Students, Teachers Reflect on Narrative Report Cards

Mekhi Granby

Photo by Mekhi Granby.

Staff Writer

Exactly what do SLA students think about Narratives?

The feedback from teachers written towards students as individuals at the end of the first and third quarters of each school year garners some strong reactions from the student body. They’re often a love/hate thing, students either anxiously look forward to or barely acknowledge them (or both).

The overall consensus seemed to be that students feel narratives lose their value as students get closer to graduating.

For freshmen, the process is entirely new, and the write-ups make a strong impression. As quarter one came to an end, a number of incoming freshman posted photos of their narratives on snapchat with soft-hearted messages of appreciation inspired by the insightful and generous words from their teachers.

“All of my narratives so far were meaningful to me because I saw that all my teachers appreciated who I am in class and my work ethic, said Freshman Londyn Edwards.

“I pride myself in being a good student and to see that being appreciated was amazing and fulfilling to me.”

History Teacher Matthew Baird said, “It’s crucial that as a school we look at students as individuals and not just grades. My hope is that both faculty and students appreciate narratives as being part of that process.”

“It’s important that students get more than numbers for feedback, it adds different pieces to being a student and a learner,” said English Teacher Joshua Block.

Sophomore Horace Ryans agreed with this assessment.

“I feel like my teachers make an effort to communicate and express their concern to us. Transitioning from a freshman to a sophomore, my narratives have gotten better as my teachers obtain a greater understanding of who I am as a student,” Ryans said.

The upperclassmen interviewed, however, did not feel so rosy about the narratives.

“Not to call any teacher out, but I really hate it when teachers start talking about things that don’t relate with my academics directly. I feel like my narratives are about 85 percent accurate,” said Junior Messele Asfaw.

“I think the reason upperclassmen may be less interested or excited for narratives is because they’re used to reflecting on their own by now. It’s all information that they already know,” said Art Teacher Marcie Hull.

Junior Lucien Hearn affirmed this mindset.

“When receiving my narratives for the first quarter, I had little reaction because it was standard advice,” he said.

Students also get tired of being corrected.

“I think teachers tend to overreact about certain things because they have the power to do so. For example a student being on their phone a few times during the class, they make it seem like you’re always on your phone,” said Senior Imani Williams.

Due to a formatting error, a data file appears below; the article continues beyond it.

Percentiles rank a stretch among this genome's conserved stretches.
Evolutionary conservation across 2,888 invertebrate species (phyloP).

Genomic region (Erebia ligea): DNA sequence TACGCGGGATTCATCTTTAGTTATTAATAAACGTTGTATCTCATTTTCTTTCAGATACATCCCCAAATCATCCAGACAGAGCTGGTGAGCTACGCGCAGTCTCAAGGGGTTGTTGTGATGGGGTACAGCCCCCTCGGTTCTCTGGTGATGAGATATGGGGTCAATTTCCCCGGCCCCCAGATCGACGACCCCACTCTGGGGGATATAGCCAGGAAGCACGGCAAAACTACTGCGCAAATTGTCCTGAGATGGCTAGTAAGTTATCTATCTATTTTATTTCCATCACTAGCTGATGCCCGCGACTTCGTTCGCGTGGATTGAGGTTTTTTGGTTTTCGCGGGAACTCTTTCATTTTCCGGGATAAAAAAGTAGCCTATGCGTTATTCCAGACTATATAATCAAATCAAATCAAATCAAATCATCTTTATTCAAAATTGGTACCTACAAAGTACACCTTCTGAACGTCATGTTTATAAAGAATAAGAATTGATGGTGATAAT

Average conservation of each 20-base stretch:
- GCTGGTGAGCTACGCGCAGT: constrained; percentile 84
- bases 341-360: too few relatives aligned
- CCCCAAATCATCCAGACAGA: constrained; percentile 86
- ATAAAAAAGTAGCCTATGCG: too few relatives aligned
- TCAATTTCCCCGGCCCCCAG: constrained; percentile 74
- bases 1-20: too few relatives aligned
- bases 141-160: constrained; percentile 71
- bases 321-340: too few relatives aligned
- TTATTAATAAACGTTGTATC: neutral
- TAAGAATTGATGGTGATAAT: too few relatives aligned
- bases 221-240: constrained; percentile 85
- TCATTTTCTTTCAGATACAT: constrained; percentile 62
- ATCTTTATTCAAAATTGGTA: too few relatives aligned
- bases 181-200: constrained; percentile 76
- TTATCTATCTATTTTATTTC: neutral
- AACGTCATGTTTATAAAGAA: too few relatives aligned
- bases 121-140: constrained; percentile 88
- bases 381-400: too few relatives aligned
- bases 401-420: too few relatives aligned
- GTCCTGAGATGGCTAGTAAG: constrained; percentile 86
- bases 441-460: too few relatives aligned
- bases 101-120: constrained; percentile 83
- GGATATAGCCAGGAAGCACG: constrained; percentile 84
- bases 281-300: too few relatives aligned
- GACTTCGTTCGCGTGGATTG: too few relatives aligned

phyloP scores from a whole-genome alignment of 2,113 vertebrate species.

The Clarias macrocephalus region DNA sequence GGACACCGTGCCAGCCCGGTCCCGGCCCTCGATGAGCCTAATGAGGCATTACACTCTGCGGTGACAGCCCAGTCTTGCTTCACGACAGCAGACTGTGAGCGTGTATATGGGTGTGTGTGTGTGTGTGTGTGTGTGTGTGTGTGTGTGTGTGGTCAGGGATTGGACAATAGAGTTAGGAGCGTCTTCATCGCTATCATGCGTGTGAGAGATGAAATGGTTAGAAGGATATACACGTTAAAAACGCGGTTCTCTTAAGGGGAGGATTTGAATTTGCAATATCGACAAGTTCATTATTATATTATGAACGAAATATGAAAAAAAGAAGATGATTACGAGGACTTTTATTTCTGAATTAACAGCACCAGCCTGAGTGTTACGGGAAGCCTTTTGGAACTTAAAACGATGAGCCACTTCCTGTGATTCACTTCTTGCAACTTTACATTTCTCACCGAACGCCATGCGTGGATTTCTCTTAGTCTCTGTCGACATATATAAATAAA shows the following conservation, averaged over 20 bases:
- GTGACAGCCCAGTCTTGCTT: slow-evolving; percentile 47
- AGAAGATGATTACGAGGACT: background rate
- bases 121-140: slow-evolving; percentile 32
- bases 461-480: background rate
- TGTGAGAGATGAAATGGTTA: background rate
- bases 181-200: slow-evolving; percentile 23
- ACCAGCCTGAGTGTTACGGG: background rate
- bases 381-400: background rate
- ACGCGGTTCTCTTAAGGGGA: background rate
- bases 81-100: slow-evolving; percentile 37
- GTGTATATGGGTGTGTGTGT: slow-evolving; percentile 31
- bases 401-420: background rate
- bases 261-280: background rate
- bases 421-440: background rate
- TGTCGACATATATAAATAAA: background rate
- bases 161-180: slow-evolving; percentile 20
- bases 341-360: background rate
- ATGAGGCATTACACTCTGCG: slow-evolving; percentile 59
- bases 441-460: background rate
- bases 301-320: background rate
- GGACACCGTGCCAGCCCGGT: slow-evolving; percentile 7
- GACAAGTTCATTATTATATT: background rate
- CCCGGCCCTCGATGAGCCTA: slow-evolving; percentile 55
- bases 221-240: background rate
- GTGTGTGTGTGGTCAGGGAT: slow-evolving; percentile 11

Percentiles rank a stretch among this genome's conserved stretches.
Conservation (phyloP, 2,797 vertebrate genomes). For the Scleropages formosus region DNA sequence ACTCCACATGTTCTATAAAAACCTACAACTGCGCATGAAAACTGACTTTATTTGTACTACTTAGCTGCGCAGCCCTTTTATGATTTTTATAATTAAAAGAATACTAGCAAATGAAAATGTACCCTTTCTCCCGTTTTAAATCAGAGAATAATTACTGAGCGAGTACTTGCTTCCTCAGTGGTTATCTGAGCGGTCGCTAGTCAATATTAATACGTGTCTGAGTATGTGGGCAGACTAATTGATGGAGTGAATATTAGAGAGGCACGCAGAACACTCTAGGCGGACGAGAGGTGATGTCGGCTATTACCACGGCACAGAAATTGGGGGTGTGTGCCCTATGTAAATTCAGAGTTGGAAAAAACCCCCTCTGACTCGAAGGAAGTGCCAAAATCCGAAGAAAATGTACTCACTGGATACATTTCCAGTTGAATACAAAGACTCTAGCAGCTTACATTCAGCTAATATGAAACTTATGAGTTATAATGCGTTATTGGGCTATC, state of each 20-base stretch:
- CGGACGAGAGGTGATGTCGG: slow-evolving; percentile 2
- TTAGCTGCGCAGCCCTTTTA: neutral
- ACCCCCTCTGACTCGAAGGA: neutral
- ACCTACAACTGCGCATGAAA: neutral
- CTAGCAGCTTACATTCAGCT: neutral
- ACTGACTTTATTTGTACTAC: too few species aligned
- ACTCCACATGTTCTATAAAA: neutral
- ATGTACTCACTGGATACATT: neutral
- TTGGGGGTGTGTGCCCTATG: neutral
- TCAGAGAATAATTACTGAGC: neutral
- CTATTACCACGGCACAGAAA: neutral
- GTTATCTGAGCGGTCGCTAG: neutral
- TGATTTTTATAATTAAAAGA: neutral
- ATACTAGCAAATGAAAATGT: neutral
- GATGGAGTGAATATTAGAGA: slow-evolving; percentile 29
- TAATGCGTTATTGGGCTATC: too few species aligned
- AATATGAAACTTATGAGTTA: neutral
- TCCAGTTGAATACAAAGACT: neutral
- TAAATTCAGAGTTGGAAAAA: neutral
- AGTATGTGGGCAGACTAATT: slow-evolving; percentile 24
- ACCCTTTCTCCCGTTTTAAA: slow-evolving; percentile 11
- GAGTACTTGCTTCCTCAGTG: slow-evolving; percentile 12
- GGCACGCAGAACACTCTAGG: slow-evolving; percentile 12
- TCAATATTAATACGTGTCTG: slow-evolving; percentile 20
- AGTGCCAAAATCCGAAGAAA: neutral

“Older students may care less because they see the process of grades and narratives of further defining who they are and they think it’s all been settled but in fact it hasn’t. They don’t see them as a tool to improve,” added Mr. Baird.

So if narratives feel less meaningful to upperclassmen, should they change in some way? A lack of personalization is a big complaint that surrounds narratives. What would make them more meaningful?

“Sometimes, writing them can be challenging. Due to the amount of students it feels like I’m saying the same thing but having to word it differently,” said Spanish Teacher Joselyn Hernandez.

“The most meaningful narratives to me are those that have included helpful criticisms from teachers on how to better succeed in class for the upcoming quarters because then I can set goals for myself,” said Senior Lotus Shareef-Trudeau.

Asfaw agreed with this statement.

“My advisor gave me one that was very meaningful. It contained what I did well, what I could do better, and what he likes about me as a student as well as what he likes about me personally,” he said.

Block revealed his working solution for narratives.

“I find it helpful when older students contribute to writing the narrative as they find it more useful for improvement,” he said.

More teachers have moved toward this blended-writing system in the past year, where the student contributes at least part of the narrative.

It remains to be seen whether this trend will continue or even grow. The next narratives will be written at the end of the third quarter, in late April 2018.

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